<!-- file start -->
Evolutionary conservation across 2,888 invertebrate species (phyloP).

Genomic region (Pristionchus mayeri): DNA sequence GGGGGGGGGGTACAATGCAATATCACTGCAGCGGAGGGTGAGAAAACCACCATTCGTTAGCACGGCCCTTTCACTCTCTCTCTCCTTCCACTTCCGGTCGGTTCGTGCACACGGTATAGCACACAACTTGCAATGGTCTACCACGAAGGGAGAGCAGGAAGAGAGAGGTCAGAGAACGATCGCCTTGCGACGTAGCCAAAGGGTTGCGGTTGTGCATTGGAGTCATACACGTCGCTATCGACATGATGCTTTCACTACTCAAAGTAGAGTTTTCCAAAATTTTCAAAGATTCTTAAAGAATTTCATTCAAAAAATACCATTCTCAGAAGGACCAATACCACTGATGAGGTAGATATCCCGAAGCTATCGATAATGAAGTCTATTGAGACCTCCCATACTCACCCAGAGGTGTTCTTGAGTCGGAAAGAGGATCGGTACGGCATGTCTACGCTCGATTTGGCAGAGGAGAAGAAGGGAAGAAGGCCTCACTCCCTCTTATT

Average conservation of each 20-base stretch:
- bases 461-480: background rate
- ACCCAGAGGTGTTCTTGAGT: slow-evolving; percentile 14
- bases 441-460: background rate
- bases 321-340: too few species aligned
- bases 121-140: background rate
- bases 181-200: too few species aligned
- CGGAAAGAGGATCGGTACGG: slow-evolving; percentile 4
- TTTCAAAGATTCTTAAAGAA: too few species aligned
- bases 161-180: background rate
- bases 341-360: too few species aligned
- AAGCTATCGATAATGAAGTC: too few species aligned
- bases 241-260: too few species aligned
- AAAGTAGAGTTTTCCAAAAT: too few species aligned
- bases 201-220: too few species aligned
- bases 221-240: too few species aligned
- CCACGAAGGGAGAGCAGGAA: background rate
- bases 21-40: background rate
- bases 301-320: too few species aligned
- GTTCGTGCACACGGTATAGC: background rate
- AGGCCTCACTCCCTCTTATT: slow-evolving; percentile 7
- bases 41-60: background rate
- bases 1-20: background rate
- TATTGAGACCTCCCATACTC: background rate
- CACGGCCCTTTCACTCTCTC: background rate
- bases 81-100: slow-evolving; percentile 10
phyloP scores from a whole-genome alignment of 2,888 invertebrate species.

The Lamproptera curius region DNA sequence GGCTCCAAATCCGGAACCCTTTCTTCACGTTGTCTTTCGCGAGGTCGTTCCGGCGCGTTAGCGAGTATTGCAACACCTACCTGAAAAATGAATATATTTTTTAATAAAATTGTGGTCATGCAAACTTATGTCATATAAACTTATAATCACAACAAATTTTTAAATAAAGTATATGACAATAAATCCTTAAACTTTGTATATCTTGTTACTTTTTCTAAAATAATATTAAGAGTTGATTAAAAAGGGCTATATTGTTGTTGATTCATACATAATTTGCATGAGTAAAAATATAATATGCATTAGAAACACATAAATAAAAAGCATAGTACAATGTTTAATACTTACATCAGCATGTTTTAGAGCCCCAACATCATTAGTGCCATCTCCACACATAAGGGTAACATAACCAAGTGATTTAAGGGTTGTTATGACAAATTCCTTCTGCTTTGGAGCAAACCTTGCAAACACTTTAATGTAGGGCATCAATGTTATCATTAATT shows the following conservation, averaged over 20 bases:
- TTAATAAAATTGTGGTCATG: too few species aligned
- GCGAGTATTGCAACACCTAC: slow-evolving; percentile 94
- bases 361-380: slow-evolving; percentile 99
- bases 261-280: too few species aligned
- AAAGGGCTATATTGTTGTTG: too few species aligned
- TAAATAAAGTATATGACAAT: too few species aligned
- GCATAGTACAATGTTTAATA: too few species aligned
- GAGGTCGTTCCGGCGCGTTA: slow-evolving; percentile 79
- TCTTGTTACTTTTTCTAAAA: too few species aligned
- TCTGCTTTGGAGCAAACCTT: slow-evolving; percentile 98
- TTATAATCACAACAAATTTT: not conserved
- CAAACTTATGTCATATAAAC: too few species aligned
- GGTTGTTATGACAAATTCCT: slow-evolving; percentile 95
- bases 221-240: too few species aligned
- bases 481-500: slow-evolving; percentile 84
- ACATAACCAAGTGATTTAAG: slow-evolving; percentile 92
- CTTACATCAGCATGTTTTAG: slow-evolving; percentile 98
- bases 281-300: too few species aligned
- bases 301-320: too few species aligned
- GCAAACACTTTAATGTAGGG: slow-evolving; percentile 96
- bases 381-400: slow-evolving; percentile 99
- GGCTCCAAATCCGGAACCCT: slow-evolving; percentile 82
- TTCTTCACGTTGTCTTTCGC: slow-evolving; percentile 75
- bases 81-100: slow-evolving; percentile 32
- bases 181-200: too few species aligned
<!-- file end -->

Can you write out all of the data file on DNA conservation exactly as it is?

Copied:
Evolutionary conservation across 2,888 invertebrate species (phyloP).

Genomic region (Pristionchus mayeri): DNA sequence GGGGGGGGGGTACAATGCAATATCACTGCAGCGGAGGGTGAGAAAACCACCATTCGTTAGCACGGCCCTTTCACTCTCTCTCTCCTTCCACTTCCGGTCGGTTCGTGCACACGGTATAGCACACAACTTGCAATGGTCTACCACGAAGGGAGAGCAGGAAGAGAGAGGTCAGAGAACGATCGCCTTGCGACGTAGCCAAAGGGTTGCGGTTGTGCATTGGAGTCATACACGTCGCTATCGACATGATGCTTTCACTACTCAAAGTAGAGTTTTCCAAAATTTTCAAAGATTCTTAAAGAATTTCATTCAAAAAATACCATTCTCAGAAGGACCAATACCACTGATGAGGTAGATATCCCGAAGCTATCGATAATGAAGTCTATTGAGACCTCCCATACTCACCCAGAGGTGTTCTTGAGTCGGAAAGAGGATCGGTACGGCATGTCTACGCTCGATTTGGCAGAGGAGAAGAAGGGAAGAAGGCCTCACTCCCTCTTATT

Average conservation of each 20-base stretch:
- bases 461-480: background rate
- ACCCAGAGGTGTTCTTGAGT: slow-evolving; percentile 14
- bases 441-460: background rate
- bases 321-340: too few species aligned
- bases 121-140: background rate
- bases 181-200: too few species aligned
- CGGAAAGAGGATCGGTACGG: slow-evolving; percentile 4
- TTTCAAAGATTCTTAAAGAA: too few species aligned
- bases 161-180: background rate
- bases 341-360: too few species aligned
- AAGCTATCGATAATGAAGTC: too few species aligned
- bases 241-260: too few species aligned
- AAAGTAGAGTTTTCCAAAAT: too few species aligned
- bases 201-220: too few species aligned
- bases 221-240: too few species aligned
- CCACGAAGGGAGAGCAGGAA: background rate
- bases 21-40: background rate
- bases 301-320: too few species aligned
- GTTCGTGCACACGGTATAGC: background rate
- AGGCCTCACTCCCTCTTATT: slow-evolving; percentile 7
- bases 41-60: background rate
- bases 1-20: background rate
- TATTGAGACCTCCCATACTC: background rate
- CACGGCCCTTTCACTCTCTC: background rate
- bases 81-100: slow-evolving; percentile 10
phyloP scores from a whole-genome alignment of 2,888 invertebrate species.

The Lamproptera curius region DNA sequence GGCTCCAAATCCGGAACCCTTTCTTCACGTTGTCTTTCGCGAGGTCGTTCCGGCGCGTTAGCGAGTATTGCAACACCTACCTGAAAAATGAATATATTTTTTAATAAAATTGTGGTCATGCAAACTTATGTCATATAAACTTATAATCACAACAAATTTTTAAATAAAGTATATGACAATAAATCCTTAAACTTTGTATATCTTGTTACTTTTTCTAAAATAATATTAAGAGTTGATTAAAAAGGGCTATATTGTTGTTGATTCATACATAATTTGCATGAGTAAAAATATAATATGCATTAGAAACACATAAATAAAAAGCATAGTACAATGTTTAATACTTACATCAGCATGTTTTAGAGCCCCAACATCATTAGTGCCATCTCCACACATAAGGGTAACATAACCAAGTGATTTAAGGGTTGTTATGACAAATTCCTTCTGCTTTGGAGCAAACCTTGCAAACACTTTAATGTAGGGCATCAATGTTATCATTAATT shows the following conservation, averaged over 20 bases:
- TTAATAAAATTGTGGTCATG: too few species aligned
- GCGAGTATTGCAACACCTAC: slow-evolving; percentile 94
- bases 361-380: slow-evolving; percentile 99
- bases 261-280: too few species aligned
- AAAGGGCTATATTGTTGTTG: too few species aligned
- TAAATAAAGTATATGACAAT: too few species aligned
- GCATAGTACAATGTTTAATA: too few species aligned
- GAGGTCGTTCCGGCGCGTTA: slow-evolving; percentile 79
- TCTTGTTACTTTTTCTAAAA: too few species aligned
- TCTGCTTTGGAGCAAACCTT: slow-evolving; percentile 98
- TTATAATCACAACAAATTTT: not conserved
- CAAACTTATGTCATATAAAC: too few species aligned
- GGTTGTTATGACAAATTCCT: slow-evolving; percentile 95
- bases 221-240: too few species aligned
- bases 481-500: slow-evolving; percentile 84
- ACATAACCAAGTGATTTAAG: slow-evolving; percentile 92
- CTTACATCAGCATGTTTTAG: slow-evolving; percentile 98
- bases 281-300: too few species aligned
- bases 301-320: too few species aligned
- GCAAACACTTTAATGTAGGG: slow-evolving; percentile 96
- bases 381-400: slow-evolving; percentile 99
- GGCTCCAAATCCGGAACCCT: slow-evolving; percentile 82
- TTCTTCACGTTGTCTTTCGC: slow-evolving; percentile 75
- bases 81-100: slow-evolving; percentile 32
- bases 181-200: too few species aligned